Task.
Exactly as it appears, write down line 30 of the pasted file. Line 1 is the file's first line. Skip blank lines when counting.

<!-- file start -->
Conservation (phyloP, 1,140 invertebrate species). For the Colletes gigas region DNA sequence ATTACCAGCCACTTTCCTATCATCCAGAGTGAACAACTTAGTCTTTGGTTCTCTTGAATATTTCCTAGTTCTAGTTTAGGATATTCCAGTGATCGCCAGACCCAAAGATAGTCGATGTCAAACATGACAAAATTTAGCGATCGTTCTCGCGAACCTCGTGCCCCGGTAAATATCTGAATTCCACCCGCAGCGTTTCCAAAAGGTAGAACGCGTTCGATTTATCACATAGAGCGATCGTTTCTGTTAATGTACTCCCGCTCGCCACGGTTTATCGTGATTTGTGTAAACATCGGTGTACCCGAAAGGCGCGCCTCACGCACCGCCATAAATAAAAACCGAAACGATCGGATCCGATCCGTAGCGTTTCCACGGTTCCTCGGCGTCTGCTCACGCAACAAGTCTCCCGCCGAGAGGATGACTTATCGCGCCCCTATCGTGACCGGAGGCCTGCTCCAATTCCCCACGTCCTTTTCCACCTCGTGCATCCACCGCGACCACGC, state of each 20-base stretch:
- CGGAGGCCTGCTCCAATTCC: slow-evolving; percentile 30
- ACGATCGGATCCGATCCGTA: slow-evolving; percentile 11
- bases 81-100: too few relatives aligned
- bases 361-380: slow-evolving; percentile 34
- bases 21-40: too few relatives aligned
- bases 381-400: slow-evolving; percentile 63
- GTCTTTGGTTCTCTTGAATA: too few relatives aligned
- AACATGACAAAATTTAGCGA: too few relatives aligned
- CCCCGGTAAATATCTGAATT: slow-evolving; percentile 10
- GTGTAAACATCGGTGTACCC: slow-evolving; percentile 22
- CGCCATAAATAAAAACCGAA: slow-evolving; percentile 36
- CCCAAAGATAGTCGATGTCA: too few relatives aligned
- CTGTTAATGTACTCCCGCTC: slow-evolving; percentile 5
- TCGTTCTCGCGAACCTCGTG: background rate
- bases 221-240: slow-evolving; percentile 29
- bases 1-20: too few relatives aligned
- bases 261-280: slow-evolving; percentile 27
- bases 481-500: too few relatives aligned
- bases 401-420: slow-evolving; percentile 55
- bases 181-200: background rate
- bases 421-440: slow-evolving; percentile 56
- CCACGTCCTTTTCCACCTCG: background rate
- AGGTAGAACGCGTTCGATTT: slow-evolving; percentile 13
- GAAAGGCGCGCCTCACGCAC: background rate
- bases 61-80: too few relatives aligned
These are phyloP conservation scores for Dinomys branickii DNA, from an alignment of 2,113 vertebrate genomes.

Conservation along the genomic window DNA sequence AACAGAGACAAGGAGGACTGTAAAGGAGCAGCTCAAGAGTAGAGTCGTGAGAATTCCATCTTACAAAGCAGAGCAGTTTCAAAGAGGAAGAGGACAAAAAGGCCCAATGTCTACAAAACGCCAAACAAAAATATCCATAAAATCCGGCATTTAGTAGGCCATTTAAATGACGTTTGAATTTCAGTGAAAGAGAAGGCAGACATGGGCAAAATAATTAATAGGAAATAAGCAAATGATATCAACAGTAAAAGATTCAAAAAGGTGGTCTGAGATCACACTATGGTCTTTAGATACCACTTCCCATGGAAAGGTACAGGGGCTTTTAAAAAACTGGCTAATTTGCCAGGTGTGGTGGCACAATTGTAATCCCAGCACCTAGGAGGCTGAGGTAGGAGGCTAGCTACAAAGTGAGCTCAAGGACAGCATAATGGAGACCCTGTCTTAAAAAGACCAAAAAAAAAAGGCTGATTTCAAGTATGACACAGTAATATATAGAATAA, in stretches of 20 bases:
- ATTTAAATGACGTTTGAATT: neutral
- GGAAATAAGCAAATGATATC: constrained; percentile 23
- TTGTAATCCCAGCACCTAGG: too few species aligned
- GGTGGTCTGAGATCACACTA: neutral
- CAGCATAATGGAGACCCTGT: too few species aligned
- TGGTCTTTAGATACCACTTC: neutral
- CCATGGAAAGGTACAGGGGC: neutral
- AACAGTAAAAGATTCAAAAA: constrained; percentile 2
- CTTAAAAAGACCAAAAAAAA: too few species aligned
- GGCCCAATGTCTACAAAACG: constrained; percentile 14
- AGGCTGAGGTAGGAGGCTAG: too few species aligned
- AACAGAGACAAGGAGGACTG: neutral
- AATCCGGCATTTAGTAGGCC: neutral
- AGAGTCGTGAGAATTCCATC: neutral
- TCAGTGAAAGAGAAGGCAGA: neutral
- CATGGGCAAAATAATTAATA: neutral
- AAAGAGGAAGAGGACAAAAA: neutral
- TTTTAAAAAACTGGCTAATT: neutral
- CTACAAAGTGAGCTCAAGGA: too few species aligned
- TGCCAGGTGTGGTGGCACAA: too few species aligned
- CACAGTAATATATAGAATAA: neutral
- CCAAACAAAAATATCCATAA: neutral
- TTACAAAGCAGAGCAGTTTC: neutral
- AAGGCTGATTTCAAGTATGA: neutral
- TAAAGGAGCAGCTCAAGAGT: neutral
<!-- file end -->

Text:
- GGAAATAAGCAAATGATATC: constrained; percentile 23